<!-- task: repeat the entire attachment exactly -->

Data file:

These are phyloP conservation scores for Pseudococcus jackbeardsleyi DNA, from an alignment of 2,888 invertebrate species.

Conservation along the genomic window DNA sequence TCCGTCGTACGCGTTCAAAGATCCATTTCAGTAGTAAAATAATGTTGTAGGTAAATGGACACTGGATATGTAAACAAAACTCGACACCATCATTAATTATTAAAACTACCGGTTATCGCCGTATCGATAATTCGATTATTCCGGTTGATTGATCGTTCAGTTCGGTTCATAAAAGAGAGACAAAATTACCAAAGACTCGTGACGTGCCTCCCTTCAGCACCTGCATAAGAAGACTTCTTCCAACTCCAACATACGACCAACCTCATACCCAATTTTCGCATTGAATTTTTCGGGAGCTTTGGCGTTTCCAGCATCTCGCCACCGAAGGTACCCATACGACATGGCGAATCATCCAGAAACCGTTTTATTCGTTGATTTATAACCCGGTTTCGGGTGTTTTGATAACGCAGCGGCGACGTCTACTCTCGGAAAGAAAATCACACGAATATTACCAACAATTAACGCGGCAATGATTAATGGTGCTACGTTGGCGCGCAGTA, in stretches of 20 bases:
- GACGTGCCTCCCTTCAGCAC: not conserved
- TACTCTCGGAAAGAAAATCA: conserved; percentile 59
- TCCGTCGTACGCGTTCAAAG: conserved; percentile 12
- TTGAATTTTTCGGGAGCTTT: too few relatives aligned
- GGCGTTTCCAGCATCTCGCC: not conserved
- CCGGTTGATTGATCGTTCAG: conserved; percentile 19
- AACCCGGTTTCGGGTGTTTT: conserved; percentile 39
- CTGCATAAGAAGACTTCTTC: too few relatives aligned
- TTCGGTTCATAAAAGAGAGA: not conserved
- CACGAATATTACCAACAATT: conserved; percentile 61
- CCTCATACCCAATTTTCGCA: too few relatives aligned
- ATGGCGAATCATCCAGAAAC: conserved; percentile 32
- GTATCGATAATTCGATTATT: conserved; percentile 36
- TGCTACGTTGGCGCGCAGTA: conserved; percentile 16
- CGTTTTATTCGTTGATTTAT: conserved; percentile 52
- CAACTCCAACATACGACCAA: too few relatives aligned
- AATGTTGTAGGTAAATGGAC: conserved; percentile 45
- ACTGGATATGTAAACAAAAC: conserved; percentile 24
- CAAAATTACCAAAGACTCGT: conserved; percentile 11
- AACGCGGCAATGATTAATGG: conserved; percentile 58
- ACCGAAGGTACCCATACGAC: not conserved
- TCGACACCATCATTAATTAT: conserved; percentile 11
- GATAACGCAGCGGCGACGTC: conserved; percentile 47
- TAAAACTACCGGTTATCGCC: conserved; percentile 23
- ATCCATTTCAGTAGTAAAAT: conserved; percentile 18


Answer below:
These are phyloP conservation scores for Pseudococcus jackbeardsleyi DNA, from an alignment of 2,888 invertebrate species.

Conservation along the genomic window DNA sequence TCCGTCGTACGCGTTCAAAGATCCATTTCAGTAGTAAAATAATGTTGTAGGTAAATGGACACTGGATATGTAAACAAAACTCGACACCATCATTAATTATTAAAACTACCGGTTATCGCCGTATCGATAATTCGATTATTCCGGTTGATTGATCGTTCAGTTCGGTTCATAAAAGAGAGACAAAATTACCAAAGACTCGTGACGTGCCTCCCTTCAGCACCTGCATAAGAAGACTTCTTCCAACTCCAACATACGACCAACCTCATACCCAATTTTCGCATTGAATTTTTCGGGAGCTTTGGCGTTTCCAGCATCTCGCCACCGAAGGTACCCATACGACATGGCGAATCATCCAGAAACCGTTTTATTCGTTGATTTATAACCCGGTTTCGGGTGTTTTGATAACGCAGCGGCGACGTCTACTCTCGGAAAGAAAATCACACGAATATTACCAACAATTAACGCGGCAATGATTAATGGTGCTACGTTGGCGCGCAGTA, in stretches of 20 bases:
- GACGTGCCTCCCTTCAGCAC: not conserved
- TACTCTCGGAAAGAAAATCA: conserved; percentile 59
- TCCGTCGTACGCGTTCAAAG: conserved; percentile 12
- TTGAATTTTTCGGGAGCTTT: too few relatives aligned
- GGCGTTTCCAGCATCTCGCC: not conserved
- CCGGTTGATTGATCGTTCAG: conserved; percentile 19
- AACCCGGTTTCGGGTGTTTT: conserved; percentile 39
- CTGCATAAGAAGACTTCTTC: too few relatives aligned
- TTCGGTTCATAAAAGAGAGA: not conserved
- CACGAATATTACCAACAATT: conserved; percentile 61
- CCTCATACCCAATTTTCGCA: too few relatives aligned
- ATGGCGAATCATCCAGAAAC: conserved; percentile 32
- GTATCGATAATTCGATTATT: conserved; percentile 36
- TGCTACGTTGGCGCGCAGTA: conserved; percentile 16
- CGTTTTATTCGTTGATTTAT: conserved; percentile 52
- CAACTCCAACATACGACCAA: too few relatives aligned
- AATGTTGTAGGTAAATGGAC: conserved; percentile 45
- ACTGGATATGTAAACAAAAC: conserved; percentile 24
- CAAAATTACCAAAGACTCGT: conserved; percentile 11
- AACGCGGCAATGATTAATGG: conserved; percentile 58
- ACCGAAGGTACCCATACGAC: not conserved
- TCGACACCATCATTAATTAT: conserved; percentile 11
- GATAACGCAGCGGCGACGTC: conserved; percentile 47
- TAAAACTACCGGTTATCGCC: conserved; percentile 23
- ATCCATTTCAGTAGTAAAAT: conserved; percentile 18